- I often receive questions from viewers asking which tractor they should buy for their given situation. The answers are usually helpful to others, so I intend to start posting them here. Let’s start with Vincent. Which Deere Should He Buy?
Here is Vincent’s question:
My family and I (wife & teen daughter) had purchased a 20 acre piece of hill side land located in the Lumsden valley (Saskatchewan, Canada) a couple of years ago. For the last couple of years I had been using a John DeereD140 riding mower to maintain it, which was fine at the time, since we were just using the property as a camp site. However, late last year we started building a house, which should be finished by late July of this year. With that, my D140 riding mower just isn’t gong to cut it. 😉What I’m struggling with is what size of tractor to get. The hillside we built on has several large plateaus on it, which we plan on using for the house and large gardens. We are 3/4 of the way up the hill, so we have 1000’ of lane that runs down the hill to the main road. We’re currently getting the lane changed to reduce the grade, but it’s something that I’ll have to keep in mind when sizing a tractor.I like your 1025r, but with the rougher natural grass hills I have, I’m thinking that the small tires would be a bit rough. So with that, I was looking at the small frame 2025R (saw your video) as it has the larger front tires, which I believe would make it handle better. However, I’m concerned about it being tipsy with the higher seat and narrow wheel base. The2032R/2038R are a larger frame, so they have a wider more stable wheel base, but then you loose some agility that the small frame has. The small frame can get into smaller places as well.My tractor uses would include:– Remove dead trees (we have lots of trees along the top of the property)– Use a wood chipper to clean up old trees (have a BX 42S wood chipper)– Move soil around to create our yard– Rotor-tilling to get the yard leveled in any high spots as well as for gardens– Dig holes to plant new trees– Clear snow on 1000’ of hillside gravel lane. 4-6″ per snow. Approximately 2′ per year.– Maintain the gravel lane in the summer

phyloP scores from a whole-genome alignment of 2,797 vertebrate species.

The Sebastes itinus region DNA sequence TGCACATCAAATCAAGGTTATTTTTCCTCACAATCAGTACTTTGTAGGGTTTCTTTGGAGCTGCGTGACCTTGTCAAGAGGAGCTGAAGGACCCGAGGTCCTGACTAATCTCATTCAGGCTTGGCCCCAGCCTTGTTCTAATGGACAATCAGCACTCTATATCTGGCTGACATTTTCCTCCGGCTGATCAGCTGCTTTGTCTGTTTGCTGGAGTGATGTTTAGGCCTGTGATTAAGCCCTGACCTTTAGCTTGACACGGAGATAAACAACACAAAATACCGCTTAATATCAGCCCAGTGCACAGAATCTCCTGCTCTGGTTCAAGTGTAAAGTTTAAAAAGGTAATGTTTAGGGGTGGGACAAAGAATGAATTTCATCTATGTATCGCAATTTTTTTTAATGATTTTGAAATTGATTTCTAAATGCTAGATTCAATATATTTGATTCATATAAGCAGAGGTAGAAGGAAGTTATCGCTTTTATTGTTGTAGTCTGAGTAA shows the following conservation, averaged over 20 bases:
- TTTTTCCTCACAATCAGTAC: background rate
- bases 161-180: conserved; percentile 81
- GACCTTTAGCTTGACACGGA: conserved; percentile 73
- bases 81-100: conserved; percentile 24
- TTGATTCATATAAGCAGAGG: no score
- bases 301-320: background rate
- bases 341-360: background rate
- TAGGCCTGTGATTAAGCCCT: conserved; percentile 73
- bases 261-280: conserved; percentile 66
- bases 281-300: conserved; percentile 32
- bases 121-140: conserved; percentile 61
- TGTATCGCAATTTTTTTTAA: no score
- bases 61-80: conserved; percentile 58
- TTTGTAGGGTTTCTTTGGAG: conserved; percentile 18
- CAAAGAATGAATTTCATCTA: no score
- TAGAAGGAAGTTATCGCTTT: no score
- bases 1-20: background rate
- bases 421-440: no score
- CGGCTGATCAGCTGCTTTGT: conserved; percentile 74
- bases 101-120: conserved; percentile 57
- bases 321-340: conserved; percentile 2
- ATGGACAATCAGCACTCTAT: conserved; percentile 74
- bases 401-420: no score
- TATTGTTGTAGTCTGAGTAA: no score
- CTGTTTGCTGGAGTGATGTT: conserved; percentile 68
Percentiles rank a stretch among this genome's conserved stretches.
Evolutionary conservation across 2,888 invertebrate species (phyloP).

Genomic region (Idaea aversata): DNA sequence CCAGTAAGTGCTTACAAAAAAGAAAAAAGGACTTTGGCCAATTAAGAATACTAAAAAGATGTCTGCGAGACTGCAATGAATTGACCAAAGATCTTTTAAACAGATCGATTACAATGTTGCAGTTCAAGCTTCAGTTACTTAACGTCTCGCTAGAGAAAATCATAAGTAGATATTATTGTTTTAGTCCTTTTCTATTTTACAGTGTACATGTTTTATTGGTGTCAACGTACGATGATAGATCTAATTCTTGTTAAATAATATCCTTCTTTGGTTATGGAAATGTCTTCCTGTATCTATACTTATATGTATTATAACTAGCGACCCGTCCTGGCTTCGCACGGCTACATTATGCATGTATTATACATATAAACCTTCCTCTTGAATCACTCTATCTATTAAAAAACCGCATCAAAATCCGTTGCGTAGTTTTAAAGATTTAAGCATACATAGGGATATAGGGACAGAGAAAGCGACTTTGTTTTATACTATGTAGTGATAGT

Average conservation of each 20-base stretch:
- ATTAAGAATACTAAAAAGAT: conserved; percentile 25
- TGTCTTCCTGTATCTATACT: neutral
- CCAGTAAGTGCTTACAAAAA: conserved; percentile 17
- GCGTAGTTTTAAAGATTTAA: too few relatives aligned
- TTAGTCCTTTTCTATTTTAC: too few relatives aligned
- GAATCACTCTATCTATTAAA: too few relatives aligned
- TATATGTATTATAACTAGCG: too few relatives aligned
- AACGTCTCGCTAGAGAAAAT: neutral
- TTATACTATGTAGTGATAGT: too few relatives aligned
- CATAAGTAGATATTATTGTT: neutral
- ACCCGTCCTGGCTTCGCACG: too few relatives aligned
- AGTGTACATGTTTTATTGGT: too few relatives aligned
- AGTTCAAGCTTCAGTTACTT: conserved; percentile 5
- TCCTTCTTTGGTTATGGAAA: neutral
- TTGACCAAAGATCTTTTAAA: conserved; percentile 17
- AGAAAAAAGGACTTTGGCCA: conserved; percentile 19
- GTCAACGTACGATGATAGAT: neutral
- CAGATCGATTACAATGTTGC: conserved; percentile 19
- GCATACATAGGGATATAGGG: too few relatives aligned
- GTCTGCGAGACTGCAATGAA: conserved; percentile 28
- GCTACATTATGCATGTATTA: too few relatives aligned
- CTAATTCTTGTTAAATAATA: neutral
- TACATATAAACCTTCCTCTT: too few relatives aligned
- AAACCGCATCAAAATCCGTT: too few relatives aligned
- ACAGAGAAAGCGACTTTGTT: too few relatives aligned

Any insight you can provide on small vs large frame would be greatly appreciated. My budget is $40,000 USDVincent – Lumsden valley (Saskatchewan, Canada)
First of all, Wow! What a beautiful property! The views are stunning. When can we come visit???
Reading between the lines, I believe you already know the answer to your question. The 1025R is likely not large enough for your situation. I think You would find it insufficient for managing your 20 acres. The 2025R is essentially the same tractor with larger tires. This will make it ride more smoothly, but will likely make it a bit more tipsy than the 1025R. So, I don’t think that is a good solution for you either.
The 2017 (and following) 2R large frame tractors have been redesigned, it seems, exactly to your requirements. They are both wider and longer to provide more stability. Additionally, there are spacers available to spread the rear wheels even further should you need even more stability. So, this is the place to start.